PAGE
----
Denis Freney: Oh, Henning sort of admitted that in fact they had worked behind the scenes, of course, he didn't try to deny it. But I think that the evidence is such that there is no doubt that one of the primary aims of LCPA [The Labour Committee for Pacific Affairs] was to form first of all ... the first object was to get together a solid right-wing inside the FLNZ [The Federation of Labour in New Zealand] which currently hasn't got an organised right-wing like we have in the ACTU. For instance, in the ACTU you've got the NSW right.

Tony Douglas: What was the chain of events in New Zealand? Who did they try to recruit into the NZ Committee and why did it fall apart?

Denis Freney: The Secretary of the New Zealand Labour Committee for Pacific Affairs was a fellow called Gart Fraser who was a Secretary of the Food Workers Union. And they had other people like Henry Boul [?] who was a former secretary in the Engineers union and later became appointed to the Arbitration Court, and Bob T. [?] from one of the white collar unions. The main person was Fraser. However, now he wasn't a very sensible choice perhaps because Fraser has not got a very good reputation perhaps as one of the brightest people around the trade union movement in New Zealand.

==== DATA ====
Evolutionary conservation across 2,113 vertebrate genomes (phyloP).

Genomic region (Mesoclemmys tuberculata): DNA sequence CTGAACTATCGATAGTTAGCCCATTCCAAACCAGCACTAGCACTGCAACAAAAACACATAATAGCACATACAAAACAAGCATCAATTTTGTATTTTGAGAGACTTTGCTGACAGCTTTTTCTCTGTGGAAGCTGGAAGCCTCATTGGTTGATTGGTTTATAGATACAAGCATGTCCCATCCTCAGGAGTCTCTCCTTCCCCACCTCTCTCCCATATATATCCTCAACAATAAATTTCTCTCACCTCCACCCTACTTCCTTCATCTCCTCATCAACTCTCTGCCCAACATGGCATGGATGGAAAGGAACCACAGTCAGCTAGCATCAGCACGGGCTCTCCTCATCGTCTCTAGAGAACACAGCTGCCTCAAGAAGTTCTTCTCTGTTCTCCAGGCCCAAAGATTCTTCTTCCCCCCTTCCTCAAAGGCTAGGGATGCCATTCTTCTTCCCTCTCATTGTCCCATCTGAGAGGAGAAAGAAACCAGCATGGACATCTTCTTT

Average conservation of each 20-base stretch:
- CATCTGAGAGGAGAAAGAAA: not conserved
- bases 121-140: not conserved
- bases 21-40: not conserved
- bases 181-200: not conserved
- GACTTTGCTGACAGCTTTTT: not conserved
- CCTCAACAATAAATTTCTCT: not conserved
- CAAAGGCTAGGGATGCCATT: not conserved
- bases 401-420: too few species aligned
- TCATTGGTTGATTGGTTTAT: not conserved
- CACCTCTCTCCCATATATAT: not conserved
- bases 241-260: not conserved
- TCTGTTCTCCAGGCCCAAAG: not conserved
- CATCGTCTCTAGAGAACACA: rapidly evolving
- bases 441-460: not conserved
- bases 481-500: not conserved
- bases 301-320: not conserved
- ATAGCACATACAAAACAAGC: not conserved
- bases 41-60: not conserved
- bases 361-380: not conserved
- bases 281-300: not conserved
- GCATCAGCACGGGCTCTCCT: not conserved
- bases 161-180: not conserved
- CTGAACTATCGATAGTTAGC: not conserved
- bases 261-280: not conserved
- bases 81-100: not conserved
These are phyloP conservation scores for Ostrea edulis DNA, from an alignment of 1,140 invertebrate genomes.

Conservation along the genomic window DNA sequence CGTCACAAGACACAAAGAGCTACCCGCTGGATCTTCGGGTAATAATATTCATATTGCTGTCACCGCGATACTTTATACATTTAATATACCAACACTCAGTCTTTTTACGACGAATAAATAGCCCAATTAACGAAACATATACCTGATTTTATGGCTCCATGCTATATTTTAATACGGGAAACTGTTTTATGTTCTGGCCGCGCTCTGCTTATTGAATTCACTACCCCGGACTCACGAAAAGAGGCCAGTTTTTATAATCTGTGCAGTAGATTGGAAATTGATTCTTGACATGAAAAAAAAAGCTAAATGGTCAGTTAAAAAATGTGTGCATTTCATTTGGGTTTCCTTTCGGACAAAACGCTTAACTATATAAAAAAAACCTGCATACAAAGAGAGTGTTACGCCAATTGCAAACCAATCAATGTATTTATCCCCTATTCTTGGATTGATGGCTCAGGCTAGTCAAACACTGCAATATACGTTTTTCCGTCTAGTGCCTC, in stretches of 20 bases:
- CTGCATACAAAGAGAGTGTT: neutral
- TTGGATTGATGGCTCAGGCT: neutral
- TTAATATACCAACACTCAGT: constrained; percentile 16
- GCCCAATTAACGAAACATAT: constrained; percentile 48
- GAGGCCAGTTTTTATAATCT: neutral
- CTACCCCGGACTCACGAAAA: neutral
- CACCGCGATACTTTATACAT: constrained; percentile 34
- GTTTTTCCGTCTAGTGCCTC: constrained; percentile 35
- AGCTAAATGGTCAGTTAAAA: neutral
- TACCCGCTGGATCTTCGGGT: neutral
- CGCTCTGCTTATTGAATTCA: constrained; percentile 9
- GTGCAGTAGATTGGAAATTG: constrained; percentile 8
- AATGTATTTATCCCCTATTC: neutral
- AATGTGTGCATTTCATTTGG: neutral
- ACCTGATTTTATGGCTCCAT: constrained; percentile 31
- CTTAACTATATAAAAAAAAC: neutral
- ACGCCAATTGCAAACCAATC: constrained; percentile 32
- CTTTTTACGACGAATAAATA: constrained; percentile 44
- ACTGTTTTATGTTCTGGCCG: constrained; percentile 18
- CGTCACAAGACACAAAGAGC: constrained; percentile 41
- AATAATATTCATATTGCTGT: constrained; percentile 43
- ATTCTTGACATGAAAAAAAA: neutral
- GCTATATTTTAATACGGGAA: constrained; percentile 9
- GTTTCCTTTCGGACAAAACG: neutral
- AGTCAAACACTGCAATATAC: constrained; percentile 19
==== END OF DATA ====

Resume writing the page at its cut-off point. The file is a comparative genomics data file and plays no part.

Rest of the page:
Tony Douglas: There is a lot of talk that this committee was set up because it looked very likely that a Labour government was to be elected in New Zealand and, as you said, it was backed by a union movement that didn't have any organised right-wing and a nuclear ship ban was very much on the cards.

Denis Freney: Yes, I think that was a primary thing. I think that it was also to tackle the raising anti-nuclear feeling of the whole of the South Pacific, you know, but specifically in New Zealand yes, that's precisely the set up just as it became more apparent that it was probable that Lange was going to win the elections and so they needed to intervene and they have continued to intervene at all sort of levels but maybe in a less obvious way.